execute jobs parallel with one or more computers
Parallel is a shell tool for executing jobs in parallel using one or more computers.
A job is can be a single command or a small script that has to be run for each of the lines in the input. The typical input is a list of files, a list of hosts, a list of users, a list of URLs, or a list of tables. A job can also be a command that reads from a pipe. GNU Parallel can then split the input and pipe it into commands in parallel. If you use xargs and tee today you will find GNU Parallel very easy to use as GNU Parallel is written to have the same options as xargs. If you write loops in shell, you will find GNU Parallel may be able to replace most of the loops and make them run faster by running several jobs in parallel. GNU Parallel can even replace nested loops.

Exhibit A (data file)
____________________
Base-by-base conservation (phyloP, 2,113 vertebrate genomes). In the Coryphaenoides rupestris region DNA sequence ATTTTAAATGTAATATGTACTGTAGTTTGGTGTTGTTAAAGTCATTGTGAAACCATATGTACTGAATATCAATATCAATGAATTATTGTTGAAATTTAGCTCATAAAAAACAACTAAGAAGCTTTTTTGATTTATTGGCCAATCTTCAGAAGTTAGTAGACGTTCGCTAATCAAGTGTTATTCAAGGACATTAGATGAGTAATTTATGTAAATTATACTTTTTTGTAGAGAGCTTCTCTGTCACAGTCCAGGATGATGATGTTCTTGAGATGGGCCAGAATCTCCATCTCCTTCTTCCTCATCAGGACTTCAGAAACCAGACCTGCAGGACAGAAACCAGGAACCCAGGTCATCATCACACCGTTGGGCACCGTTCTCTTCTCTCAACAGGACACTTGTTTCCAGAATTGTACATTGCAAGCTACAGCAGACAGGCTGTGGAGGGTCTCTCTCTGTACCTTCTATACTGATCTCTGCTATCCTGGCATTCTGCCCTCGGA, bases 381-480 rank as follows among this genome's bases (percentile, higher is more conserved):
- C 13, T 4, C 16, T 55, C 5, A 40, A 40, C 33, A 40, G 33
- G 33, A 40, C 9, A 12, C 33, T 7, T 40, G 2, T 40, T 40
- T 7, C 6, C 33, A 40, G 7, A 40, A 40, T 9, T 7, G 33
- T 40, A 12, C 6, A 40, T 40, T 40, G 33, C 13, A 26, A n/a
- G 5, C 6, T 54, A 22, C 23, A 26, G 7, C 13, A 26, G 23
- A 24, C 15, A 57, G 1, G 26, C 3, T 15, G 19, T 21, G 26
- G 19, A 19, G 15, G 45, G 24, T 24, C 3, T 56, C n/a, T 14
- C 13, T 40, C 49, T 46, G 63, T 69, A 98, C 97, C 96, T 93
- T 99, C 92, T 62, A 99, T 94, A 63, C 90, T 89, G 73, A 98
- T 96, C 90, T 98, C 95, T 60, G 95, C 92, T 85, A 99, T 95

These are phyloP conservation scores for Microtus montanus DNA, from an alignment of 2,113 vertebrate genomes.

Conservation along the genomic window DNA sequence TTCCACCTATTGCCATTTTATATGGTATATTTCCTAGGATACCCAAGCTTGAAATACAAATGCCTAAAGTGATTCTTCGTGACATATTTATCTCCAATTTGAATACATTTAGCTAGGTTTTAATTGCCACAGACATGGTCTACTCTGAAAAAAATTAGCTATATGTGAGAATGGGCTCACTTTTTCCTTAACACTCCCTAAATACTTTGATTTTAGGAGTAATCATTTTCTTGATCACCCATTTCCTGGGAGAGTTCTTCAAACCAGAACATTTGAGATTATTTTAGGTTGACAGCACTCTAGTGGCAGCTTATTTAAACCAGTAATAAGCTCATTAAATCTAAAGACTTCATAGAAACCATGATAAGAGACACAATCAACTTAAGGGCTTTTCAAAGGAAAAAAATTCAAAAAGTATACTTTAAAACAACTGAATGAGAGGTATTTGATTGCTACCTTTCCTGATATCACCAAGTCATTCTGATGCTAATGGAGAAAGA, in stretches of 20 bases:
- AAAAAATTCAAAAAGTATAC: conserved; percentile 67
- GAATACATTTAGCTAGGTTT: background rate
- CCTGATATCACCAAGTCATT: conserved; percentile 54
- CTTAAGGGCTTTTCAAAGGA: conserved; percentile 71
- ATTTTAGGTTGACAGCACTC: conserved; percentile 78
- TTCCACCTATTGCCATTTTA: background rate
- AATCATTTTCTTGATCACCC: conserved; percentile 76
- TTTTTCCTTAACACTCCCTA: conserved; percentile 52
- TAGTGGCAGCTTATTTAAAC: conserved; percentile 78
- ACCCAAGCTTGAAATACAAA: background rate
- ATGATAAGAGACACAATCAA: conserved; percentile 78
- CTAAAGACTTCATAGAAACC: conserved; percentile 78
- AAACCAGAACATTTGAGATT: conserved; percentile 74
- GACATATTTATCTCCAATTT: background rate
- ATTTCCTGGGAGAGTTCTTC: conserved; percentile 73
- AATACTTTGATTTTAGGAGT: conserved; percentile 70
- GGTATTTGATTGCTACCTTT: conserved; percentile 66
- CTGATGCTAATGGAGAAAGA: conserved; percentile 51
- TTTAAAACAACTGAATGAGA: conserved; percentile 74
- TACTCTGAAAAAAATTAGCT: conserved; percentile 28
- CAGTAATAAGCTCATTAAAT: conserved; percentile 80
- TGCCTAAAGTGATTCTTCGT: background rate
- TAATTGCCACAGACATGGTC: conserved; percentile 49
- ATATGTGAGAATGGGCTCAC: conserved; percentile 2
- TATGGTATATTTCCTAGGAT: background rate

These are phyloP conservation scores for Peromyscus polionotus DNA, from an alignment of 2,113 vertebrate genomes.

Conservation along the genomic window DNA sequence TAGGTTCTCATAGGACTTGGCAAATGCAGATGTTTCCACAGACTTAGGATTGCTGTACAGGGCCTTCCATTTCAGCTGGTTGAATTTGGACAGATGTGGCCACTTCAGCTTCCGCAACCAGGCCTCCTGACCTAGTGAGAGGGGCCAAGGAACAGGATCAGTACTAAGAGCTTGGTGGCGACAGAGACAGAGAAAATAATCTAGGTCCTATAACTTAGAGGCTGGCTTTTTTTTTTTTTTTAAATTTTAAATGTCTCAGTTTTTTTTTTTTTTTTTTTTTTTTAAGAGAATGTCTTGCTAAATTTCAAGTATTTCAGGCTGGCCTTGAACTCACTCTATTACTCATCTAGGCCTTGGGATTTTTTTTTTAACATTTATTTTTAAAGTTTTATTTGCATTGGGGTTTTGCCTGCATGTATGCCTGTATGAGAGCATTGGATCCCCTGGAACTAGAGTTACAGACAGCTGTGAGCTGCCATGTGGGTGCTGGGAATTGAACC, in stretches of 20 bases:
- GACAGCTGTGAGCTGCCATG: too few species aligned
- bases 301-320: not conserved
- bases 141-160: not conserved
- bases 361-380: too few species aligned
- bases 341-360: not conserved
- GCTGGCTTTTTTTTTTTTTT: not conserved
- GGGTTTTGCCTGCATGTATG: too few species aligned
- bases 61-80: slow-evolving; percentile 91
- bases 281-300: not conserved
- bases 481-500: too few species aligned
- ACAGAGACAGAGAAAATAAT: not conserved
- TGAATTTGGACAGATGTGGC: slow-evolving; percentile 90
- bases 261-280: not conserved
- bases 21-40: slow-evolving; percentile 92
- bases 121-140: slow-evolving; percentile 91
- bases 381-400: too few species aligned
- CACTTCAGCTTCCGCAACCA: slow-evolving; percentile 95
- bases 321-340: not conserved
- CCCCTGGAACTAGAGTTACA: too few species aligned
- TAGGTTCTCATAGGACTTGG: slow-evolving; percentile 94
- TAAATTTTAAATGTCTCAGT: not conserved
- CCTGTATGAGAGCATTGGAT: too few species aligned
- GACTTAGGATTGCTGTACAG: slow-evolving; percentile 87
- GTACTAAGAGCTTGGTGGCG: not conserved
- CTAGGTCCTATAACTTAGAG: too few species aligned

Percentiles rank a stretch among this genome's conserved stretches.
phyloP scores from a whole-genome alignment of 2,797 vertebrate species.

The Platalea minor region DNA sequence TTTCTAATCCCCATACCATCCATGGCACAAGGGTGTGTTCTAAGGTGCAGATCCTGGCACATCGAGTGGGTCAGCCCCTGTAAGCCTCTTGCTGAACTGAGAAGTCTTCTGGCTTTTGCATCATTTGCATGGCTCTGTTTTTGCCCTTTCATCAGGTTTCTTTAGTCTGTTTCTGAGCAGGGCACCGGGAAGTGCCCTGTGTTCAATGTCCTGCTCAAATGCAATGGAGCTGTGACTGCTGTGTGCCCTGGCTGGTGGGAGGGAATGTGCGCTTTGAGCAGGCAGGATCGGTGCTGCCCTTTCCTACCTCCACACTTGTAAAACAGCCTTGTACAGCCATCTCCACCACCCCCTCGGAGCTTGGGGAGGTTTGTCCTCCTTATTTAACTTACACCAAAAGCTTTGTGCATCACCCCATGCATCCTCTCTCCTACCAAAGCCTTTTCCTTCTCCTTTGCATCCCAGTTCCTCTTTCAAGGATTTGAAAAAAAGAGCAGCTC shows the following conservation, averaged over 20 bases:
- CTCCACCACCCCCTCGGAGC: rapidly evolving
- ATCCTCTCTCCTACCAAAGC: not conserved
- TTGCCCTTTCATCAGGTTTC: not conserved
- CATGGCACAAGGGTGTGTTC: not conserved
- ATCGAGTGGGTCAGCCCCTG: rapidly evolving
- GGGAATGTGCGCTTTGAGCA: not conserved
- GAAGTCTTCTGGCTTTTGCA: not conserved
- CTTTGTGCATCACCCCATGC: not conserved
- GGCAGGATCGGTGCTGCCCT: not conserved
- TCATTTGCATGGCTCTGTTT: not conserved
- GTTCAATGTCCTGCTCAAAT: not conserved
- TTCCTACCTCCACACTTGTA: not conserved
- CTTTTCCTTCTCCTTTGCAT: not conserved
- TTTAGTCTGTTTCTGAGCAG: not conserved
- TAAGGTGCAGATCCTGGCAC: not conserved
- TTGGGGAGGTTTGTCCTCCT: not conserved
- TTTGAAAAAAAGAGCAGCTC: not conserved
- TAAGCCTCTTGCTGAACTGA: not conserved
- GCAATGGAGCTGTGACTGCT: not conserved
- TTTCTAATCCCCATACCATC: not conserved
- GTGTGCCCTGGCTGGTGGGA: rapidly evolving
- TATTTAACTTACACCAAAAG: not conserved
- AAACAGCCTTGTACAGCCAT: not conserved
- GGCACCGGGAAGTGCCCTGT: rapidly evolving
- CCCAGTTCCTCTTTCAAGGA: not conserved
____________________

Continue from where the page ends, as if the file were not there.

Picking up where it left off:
GNU Parallel makes sure output from the commands is the same output as you would get had you run the commands sequentially. This makes it possible to use output from GNU Parallel as input for other programs.
For each line of input, GNU Parallel will execute command with the line as arguments. If no command is given, the line of input is executed. Several lines will be run in parallel. GNU Parallel can often be used as a substitute for xargs or cat bash.
The GNU Parallel distribution also includes an 'sql' script which aims to give a simple, unified interface for accessing databases through all the different databases' command line clients, and a 'niceload' script to slow down or suspend a program if system activity is above a given threshold.
Screencasts videos https://commons.wikimedia.org/wiki/GNU_parallel
released on 22 April 2018
git clone git://git.sv.gnu.org/parallel.git
24 September 2010
Leaders and contributors
Resources and communication
|Debian (Ref) (R)||https://tracker.debian.org/pkg/ruby-parallel|
|VCS Repository Webview||https://git.savannah.gnu.org/cgit/parallel.git|
|Savannah (Ref) (R)||https://savannah.gnu.org/projects/gnu-queue|
|Required to use||Perl 5.8|
This entry (in part or in whole) was last reviewed on 1 May 2018.
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